Nondrug treatment alternatives should be considered as first-line therapy for patients with low back pain (LBP), according to an updated clinical practice guideline from the American College of Physicians (ACP).
The new guideline offered three main recommendations for treating acute (less than four weeks), subacute (four to 12 weeks) and chronic (>12 weeks) LBP:
• Nonpharmacologic treatments such as acupuncture, heat packs and massage are strongly recommended because acute or subacute LBP is expected to improve over time regardless of treatment.
• Nonpharmacologic treatment such as exercise, multidisciplinary rehabilitation, yoga and tai chi should be initially used for patient with chronic LBP.
• Only after these treatments are deemed ineffective should nonsteroidal anti-inflammatory drugs be considered as first-line therapy.
“Physicians should reassure their patients that acute and subacute low back pain usually improves over time regardless of treatment,” Nitin S. Damle, MD, MS, MACP, president of the ACP, said in a press release. “Physicians should avoid prescribing unnecessary tests and costly and potentially harmful drugs, especially narcotics, for these patients.”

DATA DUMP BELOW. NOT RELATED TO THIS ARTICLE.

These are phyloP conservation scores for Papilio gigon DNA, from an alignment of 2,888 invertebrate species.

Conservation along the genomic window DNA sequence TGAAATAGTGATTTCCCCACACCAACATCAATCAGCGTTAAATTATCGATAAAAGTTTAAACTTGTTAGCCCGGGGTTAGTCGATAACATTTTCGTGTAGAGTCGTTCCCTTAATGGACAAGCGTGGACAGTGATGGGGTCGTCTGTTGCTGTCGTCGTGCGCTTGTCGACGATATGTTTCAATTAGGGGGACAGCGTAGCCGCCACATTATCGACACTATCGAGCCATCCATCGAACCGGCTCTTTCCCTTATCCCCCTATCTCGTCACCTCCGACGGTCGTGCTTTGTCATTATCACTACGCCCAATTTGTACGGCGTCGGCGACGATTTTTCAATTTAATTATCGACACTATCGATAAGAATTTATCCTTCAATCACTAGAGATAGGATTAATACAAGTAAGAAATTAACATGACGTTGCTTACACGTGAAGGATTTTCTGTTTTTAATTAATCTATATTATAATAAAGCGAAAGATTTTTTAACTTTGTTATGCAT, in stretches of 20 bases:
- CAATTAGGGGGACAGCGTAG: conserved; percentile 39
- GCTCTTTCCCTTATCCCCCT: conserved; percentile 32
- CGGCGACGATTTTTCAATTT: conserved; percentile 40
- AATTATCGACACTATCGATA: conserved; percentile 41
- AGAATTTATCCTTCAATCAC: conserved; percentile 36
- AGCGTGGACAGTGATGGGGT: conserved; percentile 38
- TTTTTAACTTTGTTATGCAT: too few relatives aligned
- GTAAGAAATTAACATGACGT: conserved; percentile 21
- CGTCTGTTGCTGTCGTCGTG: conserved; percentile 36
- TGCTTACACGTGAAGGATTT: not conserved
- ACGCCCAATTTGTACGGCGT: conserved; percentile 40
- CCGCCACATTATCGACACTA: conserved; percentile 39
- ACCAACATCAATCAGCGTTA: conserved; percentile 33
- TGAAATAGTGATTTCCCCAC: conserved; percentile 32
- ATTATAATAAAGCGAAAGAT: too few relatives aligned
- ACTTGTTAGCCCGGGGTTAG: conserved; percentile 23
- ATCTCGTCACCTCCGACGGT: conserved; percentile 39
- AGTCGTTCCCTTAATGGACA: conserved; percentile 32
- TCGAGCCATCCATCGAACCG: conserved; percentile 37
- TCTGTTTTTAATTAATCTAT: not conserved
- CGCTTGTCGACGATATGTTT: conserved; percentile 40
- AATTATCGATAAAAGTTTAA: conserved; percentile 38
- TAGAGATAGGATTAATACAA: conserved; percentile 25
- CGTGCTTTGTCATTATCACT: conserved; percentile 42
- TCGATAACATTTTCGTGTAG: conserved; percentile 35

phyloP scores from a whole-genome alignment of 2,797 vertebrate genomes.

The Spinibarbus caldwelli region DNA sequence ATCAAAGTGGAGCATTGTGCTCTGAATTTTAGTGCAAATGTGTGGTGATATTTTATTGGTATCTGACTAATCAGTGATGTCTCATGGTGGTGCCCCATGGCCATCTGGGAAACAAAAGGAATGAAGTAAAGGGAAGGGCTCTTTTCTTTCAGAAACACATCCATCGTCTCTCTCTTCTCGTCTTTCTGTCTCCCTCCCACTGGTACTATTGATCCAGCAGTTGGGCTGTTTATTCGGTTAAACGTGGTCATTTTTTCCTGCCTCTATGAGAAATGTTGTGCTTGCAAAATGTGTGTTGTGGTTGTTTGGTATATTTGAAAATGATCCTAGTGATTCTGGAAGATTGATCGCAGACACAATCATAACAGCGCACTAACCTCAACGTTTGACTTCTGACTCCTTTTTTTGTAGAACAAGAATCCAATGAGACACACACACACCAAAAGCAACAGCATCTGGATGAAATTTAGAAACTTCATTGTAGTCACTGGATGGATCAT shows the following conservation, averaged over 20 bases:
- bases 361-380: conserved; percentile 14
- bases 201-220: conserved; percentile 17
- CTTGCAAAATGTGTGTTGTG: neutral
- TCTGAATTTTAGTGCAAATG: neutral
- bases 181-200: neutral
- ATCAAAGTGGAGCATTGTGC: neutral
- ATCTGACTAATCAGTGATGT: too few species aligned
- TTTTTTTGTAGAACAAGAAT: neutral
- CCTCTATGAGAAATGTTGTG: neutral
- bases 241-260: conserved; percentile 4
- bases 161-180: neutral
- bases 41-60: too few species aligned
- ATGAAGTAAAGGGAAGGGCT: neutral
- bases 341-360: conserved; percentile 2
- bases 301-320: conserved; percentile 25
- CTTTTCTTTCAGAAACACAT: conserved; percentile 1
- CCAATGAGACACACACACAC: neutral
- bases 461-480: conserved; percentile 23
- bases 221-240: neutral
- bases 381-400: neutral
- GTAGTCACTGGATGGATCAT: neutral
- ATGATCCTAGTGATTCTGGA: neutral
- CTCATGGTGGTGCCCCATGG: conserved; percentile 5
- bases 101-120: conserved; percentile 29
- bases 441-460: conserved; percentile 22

Duloxetine and tramadol showed modest effects for chronic pain and could be considered as second-line therapy, according to the guideline authors. They found moderate-quality evidence supporting the use of opioids for treating pain in this population, and noted that opioids should only be considered as an option in patients who have failed the previous recommended treatments.
“Physicians should consider opioids as a last option for treatment and only in patients who have failed other therapies, as they are associated with substantial harms, including the risk of addiction or accidental overdose,” Dr. Damle said.
The updated guidelines are based on a review of 114 studies on nonpharmacologic and 46 studies on pharmacologic treatments. The guidelines were published on Feb. 14, 2017, in Annals of Internal Medicine (doi: 10.7326/M16-2367.